Please share your ideas about what university libraries might look like in 20 years and how we are planning and adapting to keep pace. This information should be limited to one page...
Every summer I have a 90 minute planning meeting with the President & Provost. It's an opportunity to talk about how the year has gone, but more importantly, to discuss the major priorities for the year to come. I get a memo every year listing the items I'm supposed to write up (generally in no more than half a page each) to lay the ground for discussion. Typically they include things like the university scorecards, significant achievements, top priorities, faculty & staff development and the like. This year, there were a couple of new questions, including the one above.
I had to smile. Five years is a long time to be planning these days in libraryland -- to predict two decades isn't science fiction, it's fantasy. But I always enjoy these meetings and this year I've got a new boss who is really putting a lot of good thought into imagining how the libraries ought to be developing. So I'm looking forward to the meeting, and I like the challenge of trying to distill my fantasizing into one page.
Here's what I wrote:
Twenty years is a long time. In 1991, when I would try to explain the Internet to people, I would have to show them. If you hadn’t used a browser, you didn’t have a mental map for what pointing and clicking to move from site to site was like. The Netscape browser, which made the Internet accessible to anyone with a computer and a dial-up connection, wouldn’t be released until December, 1994.
The consequences of those developments have been huge for academic libraries, and we can expect even more of that over the next two decades. No doubt, some of what will be the most crucial developments are literally unimaginable from this vantage point. Nonetheless, one can make some assumptions and speculate about the nature of the academic library based on those assumptions.
- Most scholarly/educational information will be distributed electronically, although print will continue to be an important niche technology in certain disciplines
- The form and format of information containers will be radically different, incorporating multi-media and social devices. The distinction between “e-journals” and “e-books” will have disappeared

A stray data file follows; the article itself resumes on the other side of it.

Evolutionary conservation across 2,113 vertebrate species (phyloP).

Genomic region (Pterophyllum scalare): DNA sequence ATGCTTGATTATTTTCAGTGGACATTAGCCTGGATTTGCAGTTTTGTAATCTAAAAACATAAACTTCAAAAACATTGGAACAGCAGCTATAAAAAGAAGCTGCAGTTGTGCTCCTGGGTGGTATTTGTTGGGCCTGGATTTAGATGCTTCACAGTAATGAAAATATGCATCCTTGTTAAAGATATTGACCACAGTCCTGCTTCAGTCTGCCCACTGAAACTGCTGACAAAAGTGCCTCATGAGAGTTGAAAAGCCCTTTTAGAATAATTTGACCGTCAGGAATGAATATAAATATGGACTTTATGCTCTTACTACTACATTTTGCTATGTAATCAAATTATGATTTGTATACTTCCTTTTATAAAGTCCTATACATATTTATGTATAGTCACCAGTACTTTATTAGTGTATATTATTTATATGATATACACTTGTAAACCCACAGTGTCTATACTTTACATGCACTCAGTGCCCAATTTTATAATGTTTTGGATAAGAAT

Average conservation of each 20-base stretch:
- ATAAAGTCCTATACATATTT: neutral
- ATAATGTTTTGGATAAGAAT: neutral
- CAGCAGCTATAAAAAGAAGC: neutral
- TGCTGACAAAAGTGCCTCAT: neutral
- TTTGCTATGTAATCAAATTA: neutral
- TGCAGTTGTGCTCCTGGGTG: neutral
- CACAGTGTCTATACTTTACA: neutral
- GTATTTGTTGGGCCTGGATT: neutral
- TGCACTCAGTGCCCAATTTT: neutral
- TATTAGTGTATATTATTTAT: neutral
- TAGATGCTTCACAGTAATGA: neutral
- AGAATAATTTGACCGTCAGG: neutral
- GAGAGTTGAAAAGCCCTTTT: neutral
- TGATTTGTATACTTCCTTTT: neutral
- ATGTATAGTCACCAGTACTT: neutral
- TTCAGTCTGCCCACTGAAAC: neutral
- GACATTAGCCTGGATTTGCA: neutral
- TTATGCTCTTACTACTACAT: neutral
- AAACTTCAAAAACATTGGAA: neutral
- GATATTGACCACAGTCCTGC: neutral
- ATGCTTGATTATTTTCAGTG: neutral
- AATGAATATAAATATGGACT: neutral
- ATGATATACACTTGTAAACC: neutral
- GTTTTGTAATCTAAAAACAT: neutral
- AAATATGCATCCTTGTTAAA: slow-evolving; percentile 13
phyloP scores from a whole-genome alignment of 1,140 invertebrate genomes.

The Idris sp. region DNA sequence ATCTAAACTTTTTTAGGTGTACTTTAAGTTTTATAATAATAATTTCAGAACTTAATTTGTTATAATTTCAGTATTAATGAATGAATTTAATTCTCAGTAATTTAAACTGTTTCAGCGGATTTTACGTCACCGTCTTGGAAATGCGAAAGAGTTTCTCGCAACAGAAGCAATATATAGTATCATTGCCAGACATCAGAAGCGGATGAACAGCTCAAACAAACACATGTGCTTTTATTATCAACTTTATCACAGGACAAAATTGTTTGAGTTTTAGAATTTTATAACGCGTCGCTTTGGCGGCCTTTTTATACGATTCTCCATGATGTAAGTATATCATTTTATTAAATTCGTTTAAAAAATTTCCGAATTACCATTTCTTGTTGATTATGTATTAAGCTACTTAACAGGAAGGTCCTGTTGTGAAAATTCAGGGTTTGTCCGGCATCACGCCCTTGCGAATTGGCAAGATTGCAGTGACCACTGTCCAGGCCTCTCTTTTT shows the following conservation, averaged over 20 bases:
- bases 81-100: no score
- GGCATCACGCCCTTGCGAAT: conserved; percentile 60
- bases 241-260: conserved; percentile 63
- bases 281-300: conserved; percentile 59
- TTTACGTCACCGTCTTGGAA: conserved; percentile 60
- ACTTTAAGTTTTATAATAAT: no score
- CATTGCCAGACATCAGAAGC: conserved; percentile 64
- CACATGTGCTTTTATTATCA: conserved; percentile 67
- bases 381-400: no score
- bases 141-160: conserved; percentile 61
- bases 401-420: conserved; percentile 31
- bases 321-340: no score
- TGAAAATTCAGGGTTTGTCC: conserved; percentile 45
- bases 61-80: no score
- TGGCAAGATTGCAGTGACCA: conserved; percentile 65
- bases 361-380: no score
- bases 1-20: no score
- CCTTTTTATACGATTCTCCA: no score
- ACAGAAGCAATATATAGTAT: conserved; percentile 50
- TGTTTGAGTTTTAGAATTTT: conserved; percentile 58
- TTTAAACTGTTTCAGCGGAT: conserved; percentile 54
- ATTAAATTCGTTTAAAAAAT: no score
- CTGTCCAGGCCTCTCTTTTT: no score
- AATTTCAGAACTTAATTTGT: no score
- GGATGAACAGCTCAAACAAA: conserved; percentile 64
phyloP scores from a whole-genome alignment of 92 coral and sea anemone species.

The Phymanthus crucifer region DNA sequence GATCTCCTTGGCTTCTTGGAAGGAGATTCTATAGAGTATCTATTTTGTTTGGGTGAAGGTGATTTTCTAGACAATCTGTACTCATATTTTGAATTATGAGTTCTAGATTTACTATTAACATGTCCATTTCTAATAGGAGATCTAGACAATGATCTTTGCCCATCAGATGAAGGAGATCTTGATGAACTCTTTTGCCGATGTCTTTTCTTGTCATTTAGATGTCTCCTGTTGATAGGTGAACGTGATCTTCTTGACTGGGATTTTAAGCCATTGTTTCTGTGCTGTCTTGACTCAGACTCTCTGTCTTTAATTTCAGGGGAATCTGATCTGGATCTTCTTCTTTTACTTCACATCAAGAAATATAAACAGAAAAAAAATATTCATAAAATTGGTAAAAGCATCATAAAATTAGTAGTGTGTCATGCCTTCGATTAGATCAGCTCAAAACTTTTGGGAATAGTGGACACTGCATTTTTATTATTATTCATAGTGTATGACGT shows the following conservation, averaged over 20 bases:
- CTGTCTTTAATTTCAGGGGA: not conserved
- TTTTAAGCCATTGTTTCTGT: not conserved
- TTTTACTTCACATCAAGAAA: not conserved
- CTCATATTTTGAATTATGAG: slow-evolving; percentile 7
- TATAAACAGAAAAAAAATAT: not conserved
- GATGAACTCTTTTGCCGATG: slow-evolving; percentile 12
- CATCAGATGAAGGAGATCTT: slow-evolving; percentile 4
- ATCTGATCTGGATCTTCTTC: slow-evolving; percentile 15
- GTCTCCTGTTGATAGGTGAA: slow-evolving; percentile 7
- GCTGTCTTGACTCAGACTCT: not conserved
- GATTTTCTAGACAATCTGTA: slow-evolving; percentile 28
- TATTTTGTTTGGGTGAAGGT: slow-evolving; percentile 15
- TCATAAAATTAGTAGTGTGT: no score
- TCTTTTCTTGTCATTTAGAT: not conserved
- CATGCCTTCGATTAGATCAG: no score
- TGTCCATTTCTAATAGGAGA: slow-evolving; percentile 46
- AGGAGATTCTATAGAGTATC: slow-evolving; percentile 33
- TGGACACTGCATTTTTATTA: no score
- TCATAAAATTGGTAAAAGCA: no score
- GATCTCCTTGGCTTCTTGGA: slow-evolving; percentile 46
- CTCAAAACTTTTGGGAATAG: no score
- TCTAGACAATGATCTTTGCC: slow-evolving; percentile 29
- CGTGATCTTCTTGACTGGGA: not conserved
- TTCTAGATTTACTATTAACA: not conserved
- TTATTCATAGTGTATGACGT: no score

- Much of the required content will be distributed via national or global projects similar to the Google Books project and the Digital Public Library of America
- Management of locally produced data (“data curation”) will emerge as one of the critical tasks for research universities
- The “information space” will continue to be very complex and rich, and students and faculty will require training and support in making efficient and effective use of the resources available.
- “Collection development” as it has been practiced in the past will disappear. Librarians will focus on managing access to widely distributed information resources, on data curation of locally produced research information, and on organizing and making available locally produced special collections
- The library building will be student focused as an alternative site for solitary and group study, social interaction, and access to specialized tools and resources.
- Faculty librarians will spend the majority of their time outside of the library building, participating in curriculum development and teaching, and as members of research teams.
Our space planning focus continues to be making the building a hospitable environment for students. Our focus on licensing resources is very much usage & request based, so that we can be sure that everything we pay for is being well used. Our liaison program encourages faculty librarians to spend time interacting directly with faculty and students in the schools that they support. We will continue to focus our future planning on these areas.
How much of that will actually ring true in 20 years I have no idea. But in the summer of 2011 it's my one page best guess.